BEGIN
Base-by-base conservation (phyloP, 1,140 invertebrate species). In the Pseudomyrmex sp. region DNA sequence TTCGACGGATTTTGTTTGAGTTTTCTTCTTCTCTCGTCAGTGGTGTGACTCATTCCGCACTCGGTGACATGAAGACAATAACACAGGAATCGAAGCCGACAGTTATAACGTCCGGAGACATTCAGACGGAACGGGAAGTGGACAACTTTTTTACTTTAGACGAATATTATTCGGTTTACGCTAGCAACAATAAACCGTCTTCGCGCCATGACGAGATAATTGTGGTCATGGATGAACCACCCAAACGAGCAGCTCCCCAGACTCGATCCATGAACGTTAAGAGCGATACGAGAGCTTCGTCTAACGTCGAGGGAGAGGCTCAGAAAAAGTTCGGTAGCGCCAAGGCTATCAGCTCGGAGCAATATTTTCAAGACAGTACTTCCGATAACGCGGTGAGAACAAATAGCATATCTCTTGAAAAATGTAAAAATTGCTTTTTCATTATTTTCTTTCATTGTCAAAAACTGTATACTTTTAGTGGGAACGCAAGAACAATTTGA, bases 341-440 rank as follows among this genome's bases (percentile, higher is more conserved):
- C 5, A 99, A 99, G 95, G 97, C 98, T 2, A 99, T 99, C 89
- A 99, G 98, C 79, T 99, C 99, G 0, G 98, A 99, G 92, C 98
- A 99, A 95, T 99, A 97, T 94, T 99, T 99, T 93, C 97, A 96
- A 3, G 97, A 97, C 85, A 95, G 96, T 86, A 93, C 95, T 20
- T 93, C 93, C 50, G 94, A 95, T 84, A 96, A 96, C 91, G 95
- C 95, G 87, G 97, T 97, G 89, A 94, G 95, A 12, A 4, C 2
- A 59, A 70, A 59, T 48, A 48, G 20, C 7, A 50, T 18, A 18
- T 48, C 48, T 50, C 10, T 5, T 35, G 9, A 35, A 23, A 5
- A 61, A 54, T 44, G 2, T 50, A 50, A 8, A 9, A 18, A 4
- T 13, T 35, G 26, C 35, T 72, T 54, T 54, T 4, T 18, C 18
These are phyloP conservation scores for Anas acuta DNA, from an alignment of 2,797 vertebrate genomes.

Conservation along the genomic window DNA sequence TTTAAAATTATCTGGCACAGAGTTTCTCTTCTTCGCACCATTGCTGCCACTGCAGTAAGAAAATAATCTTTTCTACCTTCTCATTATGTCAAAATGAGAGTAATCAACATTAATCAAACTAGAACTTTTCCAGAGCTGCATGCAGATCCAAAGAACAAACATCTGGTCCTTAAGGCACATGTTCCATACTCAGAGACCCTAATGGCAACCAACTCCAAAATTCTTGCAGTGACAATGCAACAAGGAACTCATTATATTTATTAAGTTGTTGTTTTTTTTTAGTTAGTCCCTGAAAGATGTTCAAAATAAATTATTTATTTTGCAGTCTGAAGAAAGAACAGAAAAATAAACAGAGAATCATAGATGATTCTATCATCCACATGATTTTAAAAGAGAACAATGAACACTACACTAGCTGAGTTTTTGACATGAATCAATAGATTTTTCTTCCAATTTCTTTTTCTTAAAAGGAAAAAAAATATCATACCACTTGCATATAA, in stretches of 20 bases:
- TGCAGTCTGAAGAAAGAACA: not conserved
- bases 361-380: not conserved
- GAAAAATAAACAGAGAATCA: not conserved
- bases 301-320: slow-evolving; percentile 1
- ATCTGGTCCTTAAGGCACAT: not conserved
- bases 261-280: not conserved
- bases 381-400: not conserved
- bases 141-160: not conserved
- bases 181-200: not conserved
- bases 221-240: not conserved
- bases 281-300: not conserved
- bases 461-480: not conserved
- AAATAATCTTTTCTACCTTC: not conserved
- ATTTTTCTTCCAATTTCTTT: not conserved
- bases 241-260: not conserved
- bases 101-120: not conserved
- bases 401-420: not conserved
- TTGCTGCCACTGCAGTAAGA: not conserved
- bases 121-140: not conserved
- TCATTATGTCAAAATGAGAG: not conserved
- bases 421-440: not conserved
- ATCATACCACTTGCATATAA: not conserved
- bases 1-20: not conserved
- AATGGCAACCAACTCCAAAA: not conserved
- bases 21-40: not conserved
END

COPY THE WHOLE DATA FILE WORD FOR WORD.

Base-by-base conservation (phyloP, 1,140 invertebrate species). In the Pseudomyrmex sp. region DNA sequence TTCGACGGATTTTGTTTGAGTTTTCTTCTTCTCTCGTCAGTGGTGTGACTCATTCCGCACTCGGTGACATGAAGACAATAACACAGGAATCGAAGCCGACAGTTATAACGTCCGGAGACATTCAGACGGAACGGGAAGTGGACAACTTTTTTACTTTAGACGAATATTATTCGGTTTACGCTAGCAACAATAAACCGTCTTCGCGCCATGACGAGATAATTGTGGTCATGGATGAACCACCCAAACGAGCAGCTCCCCAGACTCGATCCATGAACGTTAAGAGCGATACGAGAGCTTCGTCTAACGTCGAGGGAGAGGCTCAGAAAAAGTTCGGTAGCGCCAAGGCTATCAGCTCGGAGCAATATTTTCAAGACAGTACTTCCGATAACGCGGTGAGAACAAATAGCATATCTCTTGAAAAATGTAAAAATTGCTTTTTCATTATTTTCTTTCATTGTCAAAAACTGTATACTTTTAGTGGGAACGCAAGAACAATTTGA, bases 341-440 rank as follows among this genome's bases (percentile, higher is more conserved):
- C 5, A 99, A 99, G 95, G 97, C 98, T 2, A 99, T 99, C 89
- A 99, G 98, C 79, T 99, C 99, G 0, G 98, A 99, G 92, C 98
- A 99, A 95, T 99, A 97, T 94, T 99, T 99, T 93, C 97, A 96
- A 3, G 97, A 97, C 85, A 95, G 96, T 86, A 93, C 95, T 20
- T 93, C 93, C 50, G 94, A 95, T 84, A 96, A 96, C 91, G 95
- C 95, G 87, G 97, T 97, G 89, A 94, G 95, A 12, A 4, C 2
- A 59, A 70, A 59, T 48, A 48, G 20, C 7, A 50, T 18, A 18
- T 48, C 48, T 50, C 10, T 5, T 35, G 9, A 35, A 23, A 5
- A 61, A 54, T 44, G 2, T 50, A 50, A 8, A 9, A 18, A 4
- T 13, T 35, G 26, C 35, T 72, T 54, T 54, T 4, T 18, C 18
These are phyloP conservation scores for Anas acuta DNA, from an alignment of 2,797 vertebrate genomes.

Conservation along the genomic window DNA sequence TTTAAAATTATCTGGCACAGAGTTTCTCTTCTTCGCACCATTGCTGCCACTGCAGTAAGAAAATAATCTTTTCTACCTTCTCATTATGTCAAAATGAGAGTAATCAACATTAATCAAACTAGAACTTTTCCAGAGCTGCATGCAGATCCAAAGAACAAACATCTGGTCCTTAAGGCACATGTTCCATACTCAGAGACCCTAATGGCAACCAACTCCAAAATTCTTGCAGTGACAATGCAACAAGGAACTCATTATATTTATTAAGTTGTTGTTTTTTTTTAGTTAGTCCCTGAAAGATGTTCAAAATAAATTATTTATTTTGCAGTCTGAAGAAAGAACAGAAAAATAAACAGAGAATCATAGATGATTCTATCATCCACATGATTTTAAAAGAGAACAATGAACACTACACTAGCTGAGTTTTTGACATGAATCAATAGATTTTTCTTCCAATTTCTTTTTCTTAAAAGGAAAAAAAATATCATACCACTTGCATATAA, in stretches of 20 bases:
- TGCAGTCTGAAGAAAGAACA: not conserved
- bases 361-380: not conserved
- GAAAAATAAACAGAGAATCA: not conserved
- bases 301-320: slow-evolving; percentile 1
- ATCTGGTCCTTAAGGCACAT: not conserved
- bases 261-280: not conserved
- bases 381-400: not conserved
- bases 141-160: not conserved
- bases 181-200: not conserved
- bases 221-240: not conserved
- bases 281-300: not conserved
- bases 461-480: not conserved
- AAATAATCTTTTCTACCTTC: not conserved
- ATTTTTCTTCCAATTTCTTT: not conserved
- bases 241-260: not conserved
- bases 101-120: not conserved
- bases 401-420: not conserved
- TTGCTGCCACTGCAGTAAGA: not conserved
- bases 121-140: not conserved
- TCATTATGTCAAAATGAGAG: not conserved
- bases 421-440: not conserved
- ATCATACCACTTGCATATAA: not conserved
- bases 1-20: not conserved
- AATGGCAACCAACTCCAAAA: not conserved
- bases 21-40: not conserved